Control: The Neglected Dimension


It's good to be the king, or queen, be your realm ever so small, according to the findings of the Gallup-Healthways Well-Being Index, a survey of over 100,000 working adults. The Newark Star-Ledger elaborates with a local case study:

If John Beck Sr.'s happiness depended on his success, he'd probably be miserable. Sales at his Branchburg hair salon are down for the fifth straight year, a trend that began when budget chains such as Supercuts, Fantastic Sams and Great Clips moved into town. To make matters worse, when the recession hit, even his most loyal clients started stretching out their hair appointments.

But Beck, who runs DJ's Hair Studio with his wife and daughter, is anything but miserable. After spending most of his life working for other people, he's just happy to be his own boss.

"We're in control. A lot of decisions that are made, are made by me," said Beck, 69, who opened the salon in the mid-90s after retiring from a 40-year career at Johnson & Johnson. "We have a lot of very happy clients."

The report also suggests that farming, forestry, and fishing are satisfying occupations despite their risks and low compensation.

Of course these statistics have their limits. You could say that the difficulties of running most small businesses (or farms) means that the people who have stayed with them, or entered them, are self-selected for intrinsic enjoyment of what they are doing. And what's the satisfaction level of employees of small businesses versus large corporations in the same line of work?

But the study still underscores an important finding of epidemiology. It's not stress itself but the sense of control that determines what work is beneficial or injurious to health. For helping reduce levels of obesity, smoking, excess drinking, and heart disease, perceived control is a dimension of life that deserves more attention.Writing in the Wall Street Journal of a wave of suicides at France Télécom, a business school professor in Paris, Isaac Getz, calls for new organizational styles:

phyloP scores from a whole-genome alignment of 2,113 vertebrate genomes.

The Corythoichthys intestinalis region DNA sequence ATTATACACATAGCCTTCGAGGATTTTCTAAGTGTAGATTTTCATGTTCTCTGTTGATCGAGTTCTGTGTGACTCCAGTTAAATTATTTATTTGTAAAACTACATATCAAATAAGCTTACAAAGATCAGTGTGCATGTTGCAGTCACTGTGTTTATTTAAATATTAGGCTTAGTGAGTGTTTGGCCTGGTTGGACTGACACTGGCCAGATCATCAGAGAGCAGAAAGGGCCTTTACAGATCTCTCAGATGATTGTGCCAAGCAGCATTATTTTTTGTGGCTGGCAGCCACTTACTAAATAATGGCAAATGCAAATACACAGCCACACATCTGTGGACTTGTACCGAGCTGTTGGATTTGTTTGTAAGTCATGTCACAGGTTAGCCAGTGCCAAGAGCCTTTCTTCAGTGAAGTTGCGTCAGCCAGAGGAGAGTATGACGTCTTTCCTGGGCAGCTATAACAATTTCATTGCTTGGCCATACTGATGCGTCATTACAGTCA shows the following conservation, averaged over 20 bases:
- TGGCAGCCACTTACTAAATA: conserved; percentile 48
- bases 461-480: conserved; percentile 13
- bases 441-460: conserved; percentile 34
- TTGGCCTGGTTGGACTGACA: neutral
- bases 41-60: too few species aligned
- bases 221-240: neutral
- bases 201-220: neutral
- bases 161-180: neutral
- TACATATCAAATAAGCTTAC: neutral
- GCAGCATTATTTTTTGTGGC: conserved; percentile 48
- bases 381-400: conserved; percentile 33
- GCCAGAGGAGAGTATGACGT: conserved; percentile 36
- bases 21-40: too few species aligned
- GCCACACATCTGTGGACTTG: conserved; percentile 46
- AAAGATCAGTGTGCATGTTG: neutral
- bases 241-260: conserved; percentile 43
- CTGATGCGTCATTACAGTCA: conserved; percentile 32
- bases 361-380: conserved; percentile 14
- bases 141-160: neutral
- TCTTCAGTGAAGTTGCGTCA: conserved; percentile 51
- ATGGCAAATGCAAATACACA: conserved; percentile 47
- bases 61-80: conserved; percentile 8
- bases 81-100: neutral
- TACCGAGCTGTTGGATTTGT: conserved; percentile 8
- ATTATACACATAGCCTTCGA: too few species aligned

Treat people as modern pilots, not as soldiers of the old wars. Give people real control over their work, stop giving them orders about how to do their jobs, and their stress will go down. With it, absenteeism will drop, and stress's hidden costs will shrink, while employee engagement goes up. All this, of course, is hard to accomplish in a traditional command-and-control company that often pays a lip service to autonomy but preserves the hierarchical chain of command--but it is possible.

France has a highly regarded medical care system. But there, as here, the most important determinants of health and disease occur during the time people spend outside physicians' offices and hospitals.

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Edward Tenner is a historian of technology and culture. He was a founding advisor of Smithsonian's Lemelson Center and holds a Ph.D in European history. More

Edward Tenner is an independent writer and speaker on the history of technology and the unintended consequences of innovation. He holds a Ph.D. in European history from the University of Chicago and was executive editor for physical science and history at Princeton University Press. A former member of the Harvard Society of Fellows and John Simon Guggenheim fellow, he has been a visiting lecturer at Princeton and has held visiting research positions at the Institute for Advanced Study, Woodrow Wilson International Center for Scholars, and the Princeton Center for Information Technology Policy. He is now an affiliate of the Center for Arts and Cultural Policy of Princeton's Woodrow Wilson School. He was a founding advisor of Smithsonian's Lemelson Center, where he remains a senior research associate.

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